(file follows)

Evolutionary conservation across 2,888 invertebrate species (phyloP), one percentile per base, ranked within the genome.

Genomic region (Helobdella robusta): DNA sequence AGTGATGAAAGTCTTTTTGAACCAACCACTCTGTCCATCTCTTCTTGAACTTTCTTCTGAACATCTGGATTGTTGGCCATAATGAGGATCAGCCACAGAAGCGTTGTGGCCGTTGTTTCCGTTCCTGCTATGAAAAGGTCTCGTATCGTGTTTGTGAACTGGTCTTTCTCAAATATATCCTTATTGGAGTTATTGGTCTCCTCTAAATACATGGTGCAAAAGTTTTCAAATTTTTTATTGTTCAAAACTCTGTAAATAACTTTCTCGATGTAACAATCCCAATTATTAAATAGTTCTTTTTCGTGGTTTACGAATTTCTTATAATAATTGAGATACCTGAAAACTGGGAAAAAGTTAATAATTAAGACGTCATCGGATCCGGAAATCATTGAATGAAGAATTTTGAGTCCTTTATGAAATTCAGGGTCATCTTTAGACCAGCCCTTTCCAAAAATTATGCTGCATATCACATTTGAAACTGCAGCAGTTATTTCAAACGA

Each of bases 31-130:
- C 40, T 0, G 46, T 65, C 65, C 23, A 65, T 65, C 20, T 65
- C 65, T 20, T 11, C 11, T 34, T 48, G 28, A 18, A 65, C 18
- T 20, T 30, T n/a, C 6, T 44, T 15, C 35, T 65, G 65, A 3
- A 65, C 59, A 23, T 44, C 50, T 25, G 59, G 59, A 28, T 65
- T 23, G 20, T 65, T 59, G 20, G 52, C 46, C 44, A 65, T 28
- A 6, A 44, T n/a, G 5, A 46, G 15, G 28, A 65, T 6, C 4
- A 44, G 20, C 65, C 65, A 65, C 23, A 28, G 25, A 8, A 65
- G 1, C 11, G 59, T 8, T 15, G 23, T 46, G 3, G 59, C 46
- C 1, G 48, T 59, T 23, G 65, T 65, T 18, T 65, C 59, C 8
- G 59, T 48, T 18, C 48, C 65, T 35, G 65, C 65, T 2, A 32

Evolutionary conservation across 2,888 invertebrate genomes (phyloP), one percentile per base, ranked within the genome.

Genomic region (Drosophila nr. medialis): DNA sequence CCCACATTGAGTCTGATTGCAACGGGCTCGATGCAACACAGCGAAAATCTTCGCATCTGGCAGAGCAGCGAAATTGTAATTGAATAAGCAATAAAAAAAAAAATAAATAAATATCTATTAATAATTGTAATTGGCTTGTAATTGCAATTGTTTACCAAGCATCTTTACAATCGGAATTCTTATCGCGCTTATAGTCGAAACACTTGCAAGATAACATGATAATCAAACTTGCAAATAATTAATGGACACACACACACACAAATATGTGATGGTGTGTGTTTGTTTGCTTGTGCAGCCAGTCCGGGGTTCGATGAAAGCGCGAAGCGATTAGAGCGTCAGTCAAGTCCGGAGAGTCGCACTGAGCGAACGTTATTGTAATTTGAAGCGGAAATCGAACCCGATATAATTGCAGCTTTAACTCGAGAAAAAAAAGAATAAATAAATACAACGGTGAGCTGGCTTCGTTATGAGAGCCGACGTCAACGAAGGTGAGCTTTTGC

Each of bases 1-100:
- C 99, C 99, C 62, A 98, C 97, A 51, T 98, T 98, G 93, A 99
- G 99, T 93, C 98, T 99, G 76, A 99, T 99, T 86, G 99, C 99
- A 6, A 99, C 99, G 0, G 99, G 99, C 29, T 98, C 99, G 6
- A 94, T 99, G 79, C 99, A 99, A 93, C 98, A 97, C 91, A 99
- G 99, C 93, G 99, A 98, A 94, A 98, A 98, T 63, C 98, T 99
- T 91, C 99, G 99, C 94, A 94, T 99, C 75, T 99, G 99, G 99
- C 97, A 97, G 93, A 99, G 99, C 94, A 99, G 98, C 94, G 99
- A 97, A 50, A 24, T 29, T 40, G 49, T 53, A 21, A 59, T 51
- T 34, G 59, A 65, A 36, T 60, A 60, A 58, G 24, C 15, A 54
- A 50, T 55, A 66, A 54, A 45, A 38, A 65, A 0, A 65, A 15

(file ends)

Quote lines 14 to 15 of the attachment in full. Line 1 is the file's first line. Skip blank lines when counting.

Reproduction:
Evolutionary conservation across 2,888 invertebrate genomes (phyloP), one percentile per base, ranked within the genome.

Genomic region (Drosophila nr. medialis): DNA sequence CCCACATTGAGTCTGATTGCAACGGGCTCGATGCAACACAGCGAAAATCTTCGCATCTGGCAGAGCAGCGAAATTGTAATTGAATAAGCAATAAAAAAAAAAATAAATAAATATCTATTAATAATTGTAATTGGCTTGTAATTGCAATTGTTTACCAAGCATCTTTACAATCGGAATTCTTATCGCGCTTATAGTCGAAACACTTGCAAGATAACATGATAATCAAACTTGCAAATAATTAATGGACACACACACACACAAATATGTGATGGTGTGTGTTTGTTTGCTTGTGCAGCCAGTCCGGGGTTCGATGAAAGCGCGAAGCGATTAGAGCGTCAGTCAAGTCCGGAGAGTCGCACTGAGCGAACGTTATTGTAATTTGAAGCGGAAATCGAACCCGATATAATTGCAGCTTTAACTCGAGAAAAAAAAGAATAAATAAATACAACGGTGAGCTGGCTTCGTTATGAGAGCCGACGTCAACGAAGGTGAGCTTTTGC